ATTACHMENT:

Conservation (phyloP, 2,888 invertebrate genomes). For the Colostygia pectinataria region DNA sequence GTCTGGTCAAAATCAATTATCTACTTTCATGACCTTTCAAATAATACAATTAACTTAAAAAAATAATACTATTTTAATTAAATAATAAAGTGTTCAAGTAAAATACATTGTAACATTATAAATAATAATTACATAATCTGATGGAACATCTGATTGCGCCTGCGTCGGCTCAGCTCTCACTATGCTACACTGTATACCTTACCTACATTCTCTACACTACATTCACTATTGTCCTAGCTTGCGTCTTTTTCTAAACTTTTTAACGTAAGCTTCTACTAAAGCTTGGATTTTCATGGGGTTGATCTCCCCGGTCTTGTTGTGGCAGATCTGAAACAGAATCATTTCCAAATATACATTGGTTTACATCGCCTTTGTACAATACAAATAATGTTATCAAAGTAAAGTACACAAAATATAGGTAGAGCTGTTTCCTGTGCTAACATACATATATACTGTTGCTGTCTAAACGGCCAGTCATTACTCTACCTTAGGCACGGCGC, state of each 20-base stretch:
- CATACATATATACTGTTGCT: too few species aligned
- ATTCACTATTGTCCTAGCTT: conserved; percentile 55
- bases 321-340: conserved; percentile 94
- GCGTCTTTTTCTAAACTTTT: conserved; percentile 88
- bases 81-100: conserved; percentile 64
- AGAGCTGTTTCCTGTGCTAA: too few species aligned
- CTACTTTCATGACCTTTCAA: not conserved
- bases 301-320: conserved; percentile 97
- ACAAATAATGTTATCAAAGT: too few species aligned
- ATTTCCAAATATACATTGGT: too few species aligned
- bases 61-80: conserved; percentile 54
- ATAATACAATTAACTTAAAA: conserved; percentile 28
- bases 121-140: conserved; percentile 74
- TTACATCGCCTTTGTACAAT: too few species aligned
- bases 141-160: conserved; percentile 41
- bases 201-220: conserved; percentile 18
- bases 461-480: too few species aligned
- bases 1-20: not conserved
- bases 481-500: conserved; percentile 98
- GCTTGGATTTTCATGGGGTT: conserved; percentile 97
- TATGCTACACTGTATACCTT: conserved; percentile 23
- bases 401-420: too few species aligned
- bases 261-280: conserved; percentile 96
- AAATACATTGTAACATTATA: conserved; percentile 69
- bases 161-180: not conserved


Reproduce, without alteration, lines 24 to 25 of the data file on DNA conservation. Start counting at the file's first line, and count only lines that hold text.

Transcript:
- bases 261-280: conserved; percentile 96
- AAATACATTGTAACATTATA: conserved; percentile 69